Honduras booked their place at a second straight FIFA World Cup in some style, storming through to grab third-place and an automatic berth at next year’s finals in Brazil. With a fluid combination of raw physical power and subtlety, the Catrachos rode fine form at home through the CONCACAF Hexagonal earning wins over USA and Mexico along the way. FIFA.com takes a closer look at five Honduran keys to qualifying for Brazil 2014.
USA reverse spells good start
No matter how long the journey, it always begins with one step. Honduras’ first step along the six-team qualifying Hexagonal was as good and firm as they come too. Jurgen Klinsmann’s United States arrived in San Pedro Sula with high hopes in February, and the North Americans looked to be moving in the right direction when Clint Dempsey grabbed the opening goal ten minutes before the interval. But Honduras, helped by the searing heat, a passionate home crowd, and some inspired play on the pitch, turned the result right around. An extravagant overhead kick from Juan Carlos Garcia set the scores level before Jerry Bengtson, who plays his club football in the US with MLS side New England Revolution, took advantage of some naïve defending to seal the 2-1 win in the dying moments. The result caused controversy back in the States, but all it caused in San Pedro Sula was all-day, all-night celebrations in the streets.
As is so often the case in the CONCACAF zone, home form proved crucial for the Hondurans on their run to qualifying. The blue-and-white clad Central Americans were unbeaten at home in ten games, played in both San Pedro Sula and the capital of Tegucigalpa. A pair of 2-2 draws against Panama and Mexico meant they weren’t exactly imperious on their home turf, but they produced the kind of form that, combined with some impressive results on the road, was enough to get the job done. “We are a hungry team at home,” said midfield standout Wilson Palacios. “This is not the place where we like to give away any points. This is where we get the job done.”
Win at the Azteca
While Honduras’ form at home can be called adequate by those with the highest of standards, their win in Mexico City on 6 September 2013 will forever be described with superlatives like historic and sensational. Down a goal at the half, coach Luis Fernando Suarez decided to go for broke, adding a second striker to the equation. The move paid immediate dividends as Honduras pegged back their hosts. New man Bengtson poked home from close-range in the 63rd minute and veteran striker Carlo Costly, who plays his football in the relative obscurity of China, raced through the Mexican defence to seal another crucial 2-1 win two minutes later. The result saw Mexico’s direct qualifying hopes fade to dust and cost then-coach Chepo de la Torre his job. For Honduras, the Aztecaso will remain one of the proudest moments in their sporting history.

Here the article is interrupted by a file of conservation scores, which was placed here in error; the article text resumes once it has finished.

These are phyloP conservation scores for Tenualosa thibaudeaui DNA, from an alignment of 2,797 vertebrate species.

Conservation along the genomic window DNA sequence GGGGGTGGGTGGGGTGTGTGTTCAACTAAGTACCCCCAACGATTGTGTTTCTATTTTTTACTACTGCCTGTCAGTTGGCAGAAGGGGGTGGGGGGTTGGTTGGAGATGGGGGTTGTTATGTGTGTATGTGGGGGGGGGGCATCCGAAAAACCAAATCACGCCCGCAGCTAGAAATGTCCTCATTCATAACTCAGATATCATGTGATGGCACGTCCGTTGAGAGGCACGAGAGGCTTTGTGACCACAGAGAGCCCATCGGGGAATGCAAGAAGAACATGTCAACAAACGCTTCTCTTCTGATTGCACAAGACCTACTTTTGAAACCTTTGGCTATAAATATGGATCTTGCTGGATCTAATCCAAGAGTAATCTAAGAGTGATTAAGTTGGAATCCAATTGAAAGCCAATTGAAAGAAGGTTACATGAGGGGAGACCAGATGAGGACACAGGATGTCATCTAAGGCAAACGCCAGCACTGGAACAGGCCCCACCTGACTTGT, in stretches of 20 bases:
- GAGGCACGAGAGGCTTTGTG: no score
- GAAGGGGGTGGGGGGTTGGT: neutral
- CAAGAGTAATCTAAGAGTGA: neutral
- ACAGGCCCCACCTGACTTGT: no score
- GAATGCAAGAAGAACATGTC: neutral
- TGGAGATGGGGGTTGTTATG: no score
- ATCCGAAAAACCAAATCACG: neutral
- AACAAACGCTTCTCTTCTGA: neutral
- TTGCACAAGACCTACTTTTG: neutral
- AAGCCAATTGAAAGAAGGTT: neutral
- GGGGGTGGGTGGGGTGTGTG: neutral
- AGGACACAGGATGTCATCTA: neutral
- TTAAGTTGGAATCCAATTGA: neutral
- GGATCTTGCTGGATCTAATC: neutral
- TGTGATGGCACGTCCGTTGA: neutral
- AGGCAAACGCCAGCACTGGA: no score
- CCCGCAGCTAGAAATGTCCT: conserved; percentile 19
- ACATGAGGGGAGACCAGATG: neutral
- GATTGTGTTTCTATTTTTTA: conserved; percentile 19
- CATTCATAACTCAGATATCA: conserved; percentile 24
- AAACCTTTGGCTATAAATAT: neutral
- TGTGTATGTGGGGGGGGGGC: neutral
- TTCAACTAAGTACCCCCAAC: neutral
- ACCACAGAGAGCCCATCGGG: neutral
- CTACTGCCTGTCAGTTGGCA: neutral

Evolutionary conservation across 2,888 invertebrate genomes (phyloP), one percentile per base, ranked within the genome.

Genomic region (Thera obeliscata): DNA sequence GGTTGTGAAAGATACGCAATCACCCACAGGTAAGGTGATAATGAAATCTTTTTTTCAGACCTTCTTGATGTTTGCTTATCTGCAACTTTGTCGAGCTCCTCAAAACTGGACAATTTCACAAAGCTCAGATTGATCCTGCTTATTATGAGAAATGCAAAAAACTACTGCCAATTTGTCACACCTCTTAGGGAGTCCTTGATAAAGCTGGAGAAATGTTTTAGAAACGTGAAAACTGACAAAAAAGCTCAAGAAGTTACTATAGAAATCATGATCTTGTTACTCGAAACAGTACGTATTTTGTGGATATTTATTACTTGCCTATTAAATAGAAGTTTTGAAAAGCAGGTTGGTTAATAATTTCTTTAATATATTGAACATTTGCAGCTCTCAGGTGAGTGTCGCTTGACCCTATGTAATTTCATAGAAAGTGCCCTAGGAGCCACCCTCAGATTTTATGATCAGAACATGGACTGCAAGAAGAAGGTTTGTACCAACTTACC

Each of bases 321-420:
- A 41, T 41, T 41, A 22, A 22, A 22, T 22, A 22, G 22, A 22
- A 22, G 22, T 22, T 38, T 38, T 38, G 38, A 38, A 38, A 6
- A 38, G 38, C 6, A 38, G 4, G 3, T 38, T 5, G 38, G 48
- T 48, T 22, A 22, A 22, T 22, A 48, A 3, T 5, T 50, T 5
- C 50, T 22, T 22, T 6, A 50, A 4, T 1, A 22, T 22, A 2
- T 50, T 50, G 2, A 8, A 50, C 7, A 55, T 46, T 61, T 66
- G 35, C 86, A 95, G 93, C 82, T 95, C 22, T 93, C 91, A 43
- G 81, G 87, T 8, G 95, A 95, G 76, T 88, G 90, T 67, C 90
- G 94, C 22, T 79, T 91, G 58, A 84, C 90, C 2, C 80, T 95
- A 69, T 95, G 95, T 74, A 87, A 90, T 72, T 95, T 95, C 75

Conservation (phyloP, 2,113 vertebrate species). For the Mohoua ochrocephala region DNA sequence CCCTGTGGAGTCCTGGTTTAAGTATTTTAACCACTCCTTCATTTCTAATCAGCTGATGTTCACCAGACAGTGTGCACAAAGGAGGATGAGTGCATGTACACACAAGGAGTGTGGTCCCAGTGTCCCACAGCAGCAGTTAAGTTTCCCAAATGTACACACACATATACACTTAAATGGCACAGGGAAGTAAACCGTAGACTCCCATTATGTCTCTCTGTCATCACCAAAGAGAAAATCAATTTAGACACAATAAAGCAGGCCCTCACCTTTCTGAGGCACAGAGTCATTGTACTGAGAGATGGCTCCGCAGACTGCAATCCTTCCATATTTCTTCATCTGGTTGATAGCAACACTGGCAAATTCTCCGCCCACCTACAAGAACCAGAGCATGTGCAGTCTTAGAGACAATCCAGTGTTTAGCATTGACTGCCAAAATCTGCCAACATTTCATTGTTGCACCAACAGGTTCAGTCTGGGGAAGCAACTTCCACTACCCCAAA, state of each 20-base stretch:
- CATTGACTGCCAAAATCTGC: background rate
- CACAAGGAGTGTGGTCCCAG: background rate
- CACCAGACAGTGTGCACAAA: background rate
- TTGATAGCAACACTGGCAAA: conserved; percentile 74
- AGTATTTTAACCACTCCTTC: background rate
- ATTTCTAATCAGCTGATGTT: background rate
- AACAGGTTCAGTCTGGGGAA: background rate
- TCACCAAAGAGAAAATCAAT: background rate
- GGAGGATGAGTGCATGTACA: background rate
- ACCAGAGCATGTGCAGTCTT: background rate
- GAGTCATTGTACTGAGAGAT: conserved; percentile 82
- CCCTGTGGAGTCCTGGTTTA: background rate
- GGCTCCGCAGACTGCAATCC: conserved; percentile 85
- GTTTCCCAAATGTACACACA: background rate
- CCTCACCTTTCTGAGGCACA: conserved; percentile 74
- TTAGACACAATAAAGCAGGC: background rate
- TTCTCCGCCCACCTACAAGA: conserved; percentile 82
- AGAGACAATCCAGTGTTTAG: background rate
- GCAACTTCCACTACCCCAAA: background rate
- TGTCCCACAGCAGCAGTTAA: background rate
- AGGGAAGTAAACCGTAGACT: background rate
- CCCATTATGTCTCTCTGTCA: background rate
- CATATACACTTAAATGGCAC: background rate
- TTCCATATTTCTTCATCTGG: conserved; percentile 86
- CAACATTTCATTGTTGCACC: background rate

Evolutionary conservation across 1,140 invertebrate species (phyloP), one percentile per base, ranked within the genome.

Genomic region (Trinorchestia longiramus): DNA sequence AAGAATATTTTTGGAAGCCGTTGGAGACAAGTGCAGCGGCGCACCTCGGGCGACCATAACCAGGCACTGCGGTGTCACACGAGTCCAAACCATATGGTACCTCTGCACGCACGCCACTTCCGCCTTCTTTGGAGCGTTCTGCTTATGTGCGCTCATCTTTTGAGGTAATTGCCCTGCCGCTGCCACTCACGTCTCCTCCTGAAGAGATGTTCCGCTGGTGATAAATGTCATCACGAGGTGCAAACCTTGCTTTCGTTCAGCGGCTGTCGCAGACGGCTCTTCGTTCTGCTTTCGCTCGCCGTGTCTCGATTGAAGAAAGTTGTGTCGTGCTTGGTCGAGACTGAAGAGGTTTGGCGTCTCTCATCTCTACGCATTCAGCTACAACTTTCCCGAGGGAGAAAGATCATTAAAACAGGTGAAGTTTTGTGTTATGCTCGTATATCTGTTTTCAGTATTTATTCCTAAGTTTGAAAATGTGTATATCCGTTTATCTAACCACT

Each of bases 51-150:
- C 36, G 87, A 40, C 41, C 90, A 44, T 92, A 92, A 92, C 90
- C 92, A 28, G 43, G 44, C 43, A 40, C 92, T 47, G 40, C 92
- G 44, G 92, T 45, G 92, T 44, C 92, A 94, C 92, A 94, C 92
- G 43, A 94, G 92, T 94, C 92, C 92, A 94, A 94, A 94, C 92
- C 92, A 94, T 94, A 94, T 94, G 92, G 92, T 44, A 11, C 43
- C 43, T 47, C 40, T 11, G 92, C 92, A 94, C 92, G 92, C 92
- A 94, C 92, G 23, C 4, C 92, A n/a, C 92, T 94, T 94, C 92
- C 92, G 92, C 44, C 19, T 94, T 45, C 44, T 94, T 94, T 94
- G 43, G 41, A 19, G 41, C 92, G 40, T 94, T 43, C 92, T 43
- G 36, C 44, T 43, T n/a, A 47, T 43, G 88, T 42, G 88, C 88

A midfield alchemy
Honduras’ midfield was sensational throughout the final qualifying stages. Stoke Cityman Wilson Palacios transformed himself from a gritty, no-nonsense battler into a more refined presence. In addition to his usual tough tackling, the former Tottenham man added a touch of play-making and attacking to the mix, even scoring a wonder-goal in a draw with Panama that became the talk of the region. And he wasn’t alone in making the Honduran midfield a dominant crew. MLS-based Oscar Boniek Garcia was a constant threat up the flank with his pace and work-rate, as was Glasgow Celtic veteran Emilio Izaguirre. FA Cup-winning Wigan man Roger Espinoza, who was also eligible to play for USA, was a true revelation. “We’ve found a great blend of young and older players and it’s working for us,” Espinoza, who first impressed for Honduras at the London Olympic games, told FIFA.com.
Bengtson controversy squashed
No qualifying campaign passes without a few bumps in the road. Honduras had their share of minor controversies, too, with the case of striker Bengtson standing out among them. After being left on the bench in a 2-0 win over Jamaica, the Revolution ace abandoned the Honduran camp for their next game, a 1-0 loss to the States. Coming on the back of two straight losses (before the Jamaica win), the ill discipline in the camp seemed to indicate a melt-down in the Catracho ranks. But rather than make a public example of Bengtson, coach Suarez took him aside, put a hand on his shoulder and welcomed him back, insisting “he is too important to the team to leave out.” After offering an apology to his team and his boss, Bengtson let his feet do the talking, scoring in the historic win over Mexico to add to his team top-scorer haul of nine